Wednesday, February 11, 2009

from: James T.
date: Tue, Feb 10, 2009 at 3:00 PM
subject: submission

Hi, thought you might get a kick out of this. I saw it in my local Asda supermarket (in the UK). I take it to be 女耳魚号日月 (woman, ear, fish, number, day, month) and 雨馬魚耳雲 (rain, horse, fish, ear, cloud), with the middle two 実神 meaning 'true god'. Dunno if thats the same that it is in Chinese, but I have to say that no truly authentic Tokyoite from Shinjuku would wear this shirt, except ironically I guess!

Loved the site for years!


  1. Hah! If they are going to put Chinese or Japanese on a T-shirt, why not try to make it actually mean something, rather than just random characters?

    By the way, the characters "魚号" on the top are actually the simplified Chinese characters 鱼 (=魚) and 马 (=馬).

    I can't read the ones on the bottom too well, though.


  2. It's very strange that they would use the simplified version of 鱼 and 马 on the top, and then immediately use the traditional version on the bottom. But I guess it shouldn't be surprising, as whoever "designed" the shirt obviously had no clue what any of these characters mean.

  3. I am from Tokyo and know some Chinese too. This T does not make any sense. It looks like a T I saw in Seattle, that says I am a stupid American in Japanese. Watashi wa bakana amerika jin desu, like that.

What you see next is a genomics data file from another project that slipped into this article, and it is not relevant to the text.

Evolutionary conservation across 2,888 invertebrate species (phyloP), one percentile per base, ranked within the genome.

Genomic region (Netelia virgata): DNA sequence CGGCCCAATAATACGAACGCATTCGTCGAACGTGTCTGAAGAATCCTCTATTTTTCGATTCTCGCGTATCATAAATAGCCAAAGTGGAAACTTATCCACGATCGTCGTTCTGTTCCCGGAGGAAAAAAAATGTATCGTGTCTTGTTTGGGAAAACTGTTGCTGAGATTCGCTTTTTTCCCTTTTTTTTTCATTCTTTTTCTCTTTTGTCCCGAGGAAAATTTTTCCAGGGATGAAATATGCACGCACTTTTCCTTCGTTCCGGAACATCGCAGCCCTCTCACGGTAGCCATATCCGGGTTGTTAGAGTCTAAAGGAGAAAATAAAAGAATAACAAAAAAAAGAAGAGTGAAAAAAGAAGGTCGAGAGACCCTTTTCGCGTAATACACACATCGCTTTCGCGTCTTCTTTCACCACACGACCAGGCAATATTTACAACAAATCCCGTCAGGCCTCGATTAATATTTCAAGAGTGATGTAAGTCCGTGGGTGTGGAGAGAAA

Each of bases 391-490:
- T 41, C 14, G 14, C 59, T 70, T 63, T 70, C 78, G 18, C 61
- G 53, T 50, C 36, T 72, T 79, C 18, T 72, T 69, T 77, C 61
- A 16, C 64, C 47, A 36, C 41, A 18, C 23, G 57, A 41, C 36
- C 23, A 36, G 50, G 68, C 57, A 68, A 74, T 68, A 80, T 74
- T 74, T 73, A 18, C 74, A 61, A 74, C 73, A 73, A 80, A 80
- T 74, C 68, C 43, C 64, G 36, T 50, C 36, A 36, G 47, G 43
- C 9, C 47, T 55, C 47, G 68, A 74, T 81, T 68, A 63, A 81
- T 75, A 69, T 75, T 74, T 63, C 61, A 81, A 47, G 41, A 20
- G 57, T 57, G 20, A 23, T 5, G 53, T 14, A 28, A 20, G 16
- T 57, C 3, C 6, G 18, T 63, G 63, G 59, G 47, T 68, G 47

Don't take it so seriously.

  4. There are a bunch of T-Shirts in Sydney that say "Superdry" in English, with 極度乾燥しなさい in Japanese underneath. Machine Translation sucks.

  5. Actually, I'm thinking that the first character on the bottom reads 爾, which on its own is the literary "you" (sort of like thou, I guess). Not that that helps the T-shirt.


  6. Yup, I saw someone wear this very t-shirt when I went bowling the other day. When I told my dad what it meant, neither of us could stop sniggering at the guy. He probably thought he had something meaningful on his shirt. I really want to buy this when I next go to ASDA, just for laughs :D

  7. The bottom characters are 爾屬魚耳雲 which is the traditional forms of 尔属鱼耳云. This obviously makes no sense at all!

    実神 is Japanese in origin, and I believe is pronounced mikami. Well, I'm 100% sure of the kami part.